Intern Brian Tinsman checks in with another story from the Bobby Mitchell Hall Of Fame Golf Classic.
The NFL community lost a great leader last week with the passing of former Baltimore Colt John Mackey. A superstar at the tight end position, his playing style inspired young athletes like Rick “Doc” Walker in the 1960s and 70′s. But it was his influential leadership off the field that helped guide the current state of the NFL.
Mackey was a long-time supporter and attendee of Bobby Mitchell’s Annual Hall of Fame Golf Classic, and was remembered by Walker at the event this past weekend.
“Y’know, I think about John Mackey,” he told the media. “He was here four or five years ago, and every year that John was here, the impact that John had on you, I mean just to see him.”
Walker grew up in Santa Ana, Calif.during a time when there were only a limited number of NFL games broadcast around the country. Mackey’s Colts were one of them.
“I grew up having the Colts on,” he said. “They were on early-them and the ‘Skins and the Cowboys, the only three teams you see on the west coast.”
“I grew up playing split end, so I noticed John,” he continued. “I watched him in his runs after the catch, and I was just amazed at how he ran like a fullback. And then I heard him speak, and he was responsible, in part, for free agency.”
Walker was very blunt about Mackey’s legacy and how it shaped Walker personally.
“He didn’t take any crap,” he said. “He was strong in his convictions. He wasn’t doing it to showboat, he wasn’t trying to get attention, he was trying to make a point about what was right or wrong.”
“But he had an impact on my life as to how to handle myself when it comes to issues,” he continued. “He stood up for something when it wasn’t popular. If you believe in something, don’t shy away–let people know what you believe. And that’s John Mackey.”
Walker, who is a co-host of ESPN 980′s “John Thompson Show,” as well as his own show, “Doc Walker’s ProView,” said that he regretted not being able to interview Mackey one-on-one. After many years of aggressive runs and punishing punishing hits, Mackey suffered from dementia in his final years.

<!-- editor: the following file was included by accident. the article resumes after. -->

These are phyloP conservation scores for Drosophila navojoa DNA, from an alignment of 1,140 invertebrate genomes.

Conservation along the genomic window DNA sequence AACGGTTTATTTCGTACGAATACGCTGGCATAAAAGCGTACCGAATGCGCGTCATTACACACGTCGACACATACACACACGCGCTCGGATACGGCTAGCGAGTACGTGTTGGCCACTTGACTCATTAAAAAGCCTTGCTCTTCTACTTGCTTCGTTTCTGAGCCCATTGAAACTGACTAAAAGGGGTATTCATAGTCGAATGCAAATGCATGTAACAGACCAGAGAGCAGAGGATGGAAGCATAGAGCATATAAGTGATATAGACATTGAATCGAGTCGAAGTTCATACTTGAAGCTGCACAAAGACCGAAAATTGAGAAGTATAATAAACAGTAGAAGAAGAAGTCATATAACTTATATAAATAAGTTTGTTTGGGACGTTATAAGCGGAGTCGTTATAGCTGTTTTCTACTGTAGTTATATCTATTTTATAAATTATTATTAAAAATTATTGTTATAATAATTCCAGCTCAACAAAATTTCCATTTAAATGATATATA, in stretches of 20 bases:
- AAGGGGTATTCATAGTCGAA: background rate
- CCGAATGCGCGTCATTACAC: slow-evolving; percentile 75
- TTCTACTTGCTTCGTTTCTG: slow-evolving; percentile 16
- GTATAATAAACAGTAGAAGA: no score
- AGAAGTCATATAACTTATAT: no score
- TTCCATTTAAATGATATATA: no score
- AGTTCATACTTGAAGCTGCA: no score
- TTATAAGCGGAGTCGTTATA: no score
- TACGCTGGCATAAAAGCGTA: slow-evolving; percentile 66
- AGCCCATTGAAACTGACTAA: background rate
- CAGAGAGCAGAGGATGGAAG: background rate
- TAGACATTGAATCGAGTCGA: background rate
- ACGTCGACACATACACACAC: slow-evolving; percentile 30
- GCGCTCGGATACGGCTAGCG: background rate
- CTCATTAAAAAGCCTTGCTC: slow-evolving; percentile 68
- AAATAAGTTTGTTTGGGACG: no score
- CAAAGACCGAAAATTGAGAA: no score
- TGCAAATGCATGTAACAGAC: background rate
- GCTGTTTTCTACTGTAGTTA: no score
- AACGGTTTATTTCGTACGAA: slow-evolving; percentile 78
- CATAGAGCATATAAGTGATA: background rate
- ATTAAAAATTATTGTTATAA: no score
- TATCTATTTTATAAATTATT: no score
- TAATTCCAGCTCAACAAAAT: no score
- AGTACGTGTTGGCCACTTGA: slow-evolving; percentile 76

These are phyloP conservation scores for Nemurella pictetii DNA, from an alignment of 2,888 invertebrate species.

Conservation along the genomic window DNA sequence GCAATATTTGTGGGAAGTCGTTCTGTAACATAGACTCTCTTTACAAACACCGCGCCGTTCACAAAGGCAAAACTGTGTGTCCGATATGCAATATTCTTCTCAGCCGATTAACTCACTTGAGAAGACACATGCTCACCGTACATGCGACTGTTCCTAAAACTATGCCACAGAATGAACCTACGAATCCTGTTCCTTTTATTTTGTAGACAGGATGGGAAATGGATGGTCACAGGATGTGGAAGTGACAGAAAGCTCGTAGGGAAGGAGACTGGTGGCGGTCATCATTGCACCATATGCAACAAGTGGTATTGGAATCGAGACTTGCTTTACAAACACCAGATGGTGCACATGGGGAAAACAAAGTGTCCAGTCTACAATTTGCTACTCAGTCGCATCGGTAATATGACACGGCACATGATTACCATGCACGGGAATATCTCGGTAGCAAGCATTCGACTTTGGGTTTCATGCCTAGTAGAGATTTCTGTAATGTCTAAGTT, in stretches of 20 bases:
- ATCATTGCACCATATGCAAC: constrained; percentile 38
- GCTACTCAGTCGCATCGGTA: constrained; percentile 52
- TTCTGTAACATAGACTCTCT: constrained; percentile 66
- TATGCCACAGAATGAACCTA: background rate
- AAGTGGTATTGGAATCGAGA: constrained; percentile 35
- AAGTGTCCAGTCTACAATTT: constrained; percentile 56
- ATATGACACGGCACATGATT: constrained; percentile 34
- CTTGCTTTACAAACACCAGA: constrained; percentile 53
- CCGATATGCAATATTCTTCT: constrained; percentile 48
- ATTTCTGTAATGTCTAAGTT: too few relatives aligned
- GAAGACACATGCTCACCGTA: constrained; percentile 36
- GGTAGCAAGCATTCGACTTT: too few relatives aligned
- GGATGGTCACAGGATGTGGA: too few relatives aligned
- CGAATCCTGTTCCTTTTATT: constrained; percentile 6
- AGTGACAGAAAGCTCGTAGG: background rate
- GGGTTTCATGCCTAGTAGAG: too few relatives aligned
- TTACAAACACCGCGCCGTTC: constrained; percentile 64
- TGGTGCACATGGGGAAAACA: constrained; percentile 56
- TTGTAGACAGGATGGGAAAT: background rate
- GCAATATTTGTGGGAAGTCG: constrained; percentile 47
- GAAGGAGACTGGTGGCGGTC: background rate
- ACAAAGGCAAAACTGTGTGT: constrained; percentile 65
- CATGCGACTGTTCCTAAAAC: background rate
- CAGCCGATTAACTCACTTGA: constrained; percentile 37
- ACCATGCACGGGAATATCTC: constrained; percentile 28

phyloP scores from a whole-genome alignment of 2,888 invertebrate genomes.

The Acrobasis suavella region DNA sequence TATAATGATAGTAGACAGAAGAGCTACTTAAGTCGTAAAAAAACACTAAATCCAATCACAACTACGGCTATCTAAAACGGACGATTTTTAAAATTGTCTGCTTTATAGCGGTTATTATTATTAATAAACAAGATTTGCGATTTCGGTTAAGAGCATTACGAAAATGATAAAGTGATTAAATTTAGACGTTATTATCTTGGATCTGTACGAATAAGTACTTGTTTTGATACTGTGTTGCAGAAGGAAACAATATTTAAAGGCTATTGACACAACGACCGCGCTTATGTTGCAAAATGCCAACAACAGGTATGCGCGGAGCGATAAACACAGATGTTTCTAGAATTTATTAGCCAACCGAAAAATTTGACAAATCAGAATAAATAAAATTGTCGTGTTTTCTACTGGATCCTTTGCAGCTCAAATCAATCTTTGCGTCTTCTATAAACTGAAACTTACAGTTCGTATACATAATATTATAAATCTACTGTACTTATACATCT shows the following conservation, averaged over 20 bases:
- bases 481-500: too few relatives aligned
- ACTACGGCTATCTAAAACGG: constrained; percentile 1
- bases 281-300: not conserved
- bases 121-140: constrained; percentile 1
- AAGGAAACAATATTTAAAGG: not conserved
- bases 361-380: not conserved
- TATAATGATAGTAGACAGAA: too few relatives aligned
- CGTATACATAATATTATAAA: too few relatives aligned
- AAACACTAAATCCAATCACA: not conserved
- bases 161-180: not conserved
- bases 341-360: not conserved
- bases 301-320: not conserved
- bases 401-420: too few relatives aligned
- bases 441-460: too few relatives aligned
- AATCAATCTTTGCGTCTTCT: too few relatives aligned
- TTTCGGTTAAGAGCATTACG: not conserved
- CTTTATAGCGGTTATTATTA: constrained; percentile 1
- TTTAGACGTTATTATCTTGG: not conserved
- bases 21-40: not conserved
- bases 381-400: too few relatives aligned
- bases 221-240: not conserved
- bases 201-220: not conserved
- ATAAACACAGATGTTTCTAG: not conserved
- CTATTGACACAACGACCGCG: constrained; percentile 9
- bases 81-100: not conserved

“About five years ago I started to sense something was different about him,” Walker remembered. “And his wife Sylvia instructed me of what was going on.”
Walker also asserted how influential Mackey was on Civil Rights in this country, playing at a superstar level during a time when football needed help integrating.
“Especially for minorities, to understand what he had to go through–as Bobby [Mitchell] did–where our country was, they stood up for things and their lives were threatened,” he said. “Whole different thing now.”
He continued: “The biggest thing a guy has to worry about now is if he’s gonna run into beef at a club. The whole world has changed. But it’s changed in a good way because of sacrifices that the Bobby Mitchells and the John Mackeys made.”
Will there ever be another John Mackey? According to Walker, probably not, in terms of conduct on and off the field.
“The man was special, he was really special,” Walker said. “I mean, he did not get his due. He was the greatest ever. And he will definitely be missed.”
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